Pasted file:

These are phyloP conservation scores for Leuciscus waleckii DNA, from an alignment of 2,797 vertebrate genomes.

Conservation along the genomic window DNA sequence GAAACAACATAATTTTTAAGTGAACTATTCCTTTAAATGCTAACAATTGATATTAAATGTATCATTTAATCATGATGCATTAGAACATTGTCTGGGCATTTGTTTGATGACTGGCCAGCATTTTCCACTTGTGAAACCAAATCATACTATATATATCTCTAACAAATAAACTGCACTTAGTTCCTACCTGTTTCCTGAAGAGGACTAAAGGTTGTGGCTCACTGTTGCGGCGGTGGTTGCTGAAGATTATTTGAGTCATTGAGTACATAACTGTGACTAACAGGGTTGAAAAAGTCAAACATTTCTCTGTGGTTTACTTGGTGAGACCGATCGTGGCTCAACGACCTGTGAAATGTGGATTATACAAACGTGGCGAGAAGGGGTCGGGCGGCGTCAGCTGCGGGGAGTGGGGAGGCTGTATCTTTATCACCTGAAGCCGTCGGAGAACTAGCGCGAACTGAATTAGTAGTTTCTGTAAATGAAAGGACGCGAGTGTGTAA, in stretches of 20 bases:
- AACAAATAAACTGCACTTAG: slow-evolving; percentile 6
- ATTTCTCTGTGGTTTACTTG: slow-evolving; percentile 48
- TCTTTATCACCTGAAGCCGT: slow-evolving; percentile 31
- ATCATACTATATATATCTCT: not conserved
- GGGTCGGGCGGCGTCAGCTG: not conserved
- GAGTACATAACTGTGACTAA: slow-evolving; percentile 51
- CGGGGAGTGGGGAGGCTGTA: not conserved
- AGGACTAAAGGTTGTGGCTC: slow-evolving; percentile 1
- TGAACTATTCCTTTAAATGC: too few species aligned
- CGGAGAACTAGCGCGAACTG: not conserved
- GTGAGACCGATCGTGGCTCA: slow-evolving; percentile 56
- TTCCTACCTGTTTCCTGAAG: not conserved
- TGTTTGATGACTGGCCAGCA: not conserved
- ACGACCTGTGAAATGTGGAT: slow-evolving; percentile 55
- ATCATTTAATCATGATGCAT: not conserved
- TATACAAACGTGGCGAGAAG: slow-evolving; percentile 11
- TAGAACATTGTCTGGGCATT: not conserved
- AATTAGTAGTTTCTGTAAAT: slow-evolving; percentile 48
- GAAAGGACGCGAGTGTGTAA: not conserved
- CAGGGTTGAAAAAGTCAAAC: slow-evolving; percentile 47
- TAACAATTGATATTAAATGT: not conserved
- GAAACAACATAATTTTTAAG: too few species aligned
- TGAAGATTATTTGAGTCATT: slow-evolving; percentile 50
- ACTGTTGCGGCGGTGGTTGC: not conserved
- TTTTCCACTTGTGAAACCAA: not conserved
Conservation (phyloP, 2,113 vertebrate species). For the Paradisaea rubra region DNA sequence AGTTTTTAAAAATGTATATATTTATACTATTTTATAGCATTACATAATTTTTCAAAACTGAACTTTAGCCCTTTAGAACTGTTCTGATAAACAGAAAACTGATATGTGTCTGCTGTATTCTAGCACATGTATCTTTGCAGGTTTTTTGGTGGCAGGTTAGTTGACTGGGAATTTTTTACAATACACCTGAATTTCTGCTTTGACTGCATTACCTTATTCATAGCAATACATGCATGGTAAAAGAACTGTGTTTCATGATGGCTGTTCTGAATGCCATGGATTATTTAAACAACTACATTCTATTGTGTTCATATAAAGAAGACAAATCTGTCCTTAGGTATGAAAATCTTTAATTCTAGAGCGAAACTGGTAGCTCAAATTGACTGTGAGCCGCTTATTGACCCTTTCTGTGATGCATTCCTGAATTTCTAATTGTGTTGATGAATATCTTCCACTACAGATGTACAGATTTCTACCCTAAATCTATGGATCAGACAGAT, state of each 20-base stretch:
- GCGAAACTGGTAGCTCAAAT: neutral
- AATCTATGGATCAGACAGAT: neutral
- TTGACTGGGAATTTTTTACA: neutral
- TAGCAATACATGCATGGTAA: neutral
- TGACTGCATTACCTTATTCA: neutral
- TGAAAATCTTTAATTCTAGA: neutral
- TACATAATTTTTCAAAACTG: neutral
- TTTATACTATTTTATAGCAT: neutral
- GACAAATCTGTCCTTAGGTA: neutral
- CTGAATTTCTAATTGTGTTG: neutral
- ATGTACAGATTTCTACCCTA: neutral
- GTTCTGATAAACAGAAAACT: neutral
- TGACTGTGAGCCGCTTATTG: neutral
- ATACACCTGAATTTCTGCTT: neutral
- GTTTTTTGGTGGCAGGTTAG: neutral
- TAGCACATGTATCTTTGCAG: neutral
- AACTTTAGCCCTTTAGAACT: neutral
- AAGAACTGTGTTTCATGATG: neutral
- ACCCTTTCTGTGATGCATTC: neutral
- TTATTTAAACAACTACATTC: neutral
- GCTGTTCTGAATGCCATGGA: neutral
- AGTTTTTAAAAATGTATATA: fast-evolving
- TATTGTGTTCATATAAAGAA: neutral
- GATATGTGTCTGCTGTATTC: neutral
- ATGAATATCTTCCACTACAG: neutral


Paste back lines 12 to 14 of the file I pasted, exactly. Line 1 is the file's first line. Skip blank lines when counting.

- CGGAGAACTAGCGCGAACTG: not conserved
- GTGAGACCGATCGTGGCTCA: slow-evolving; percentile 56
- TTCCTACCTGTTTCCTGAAG: not conserved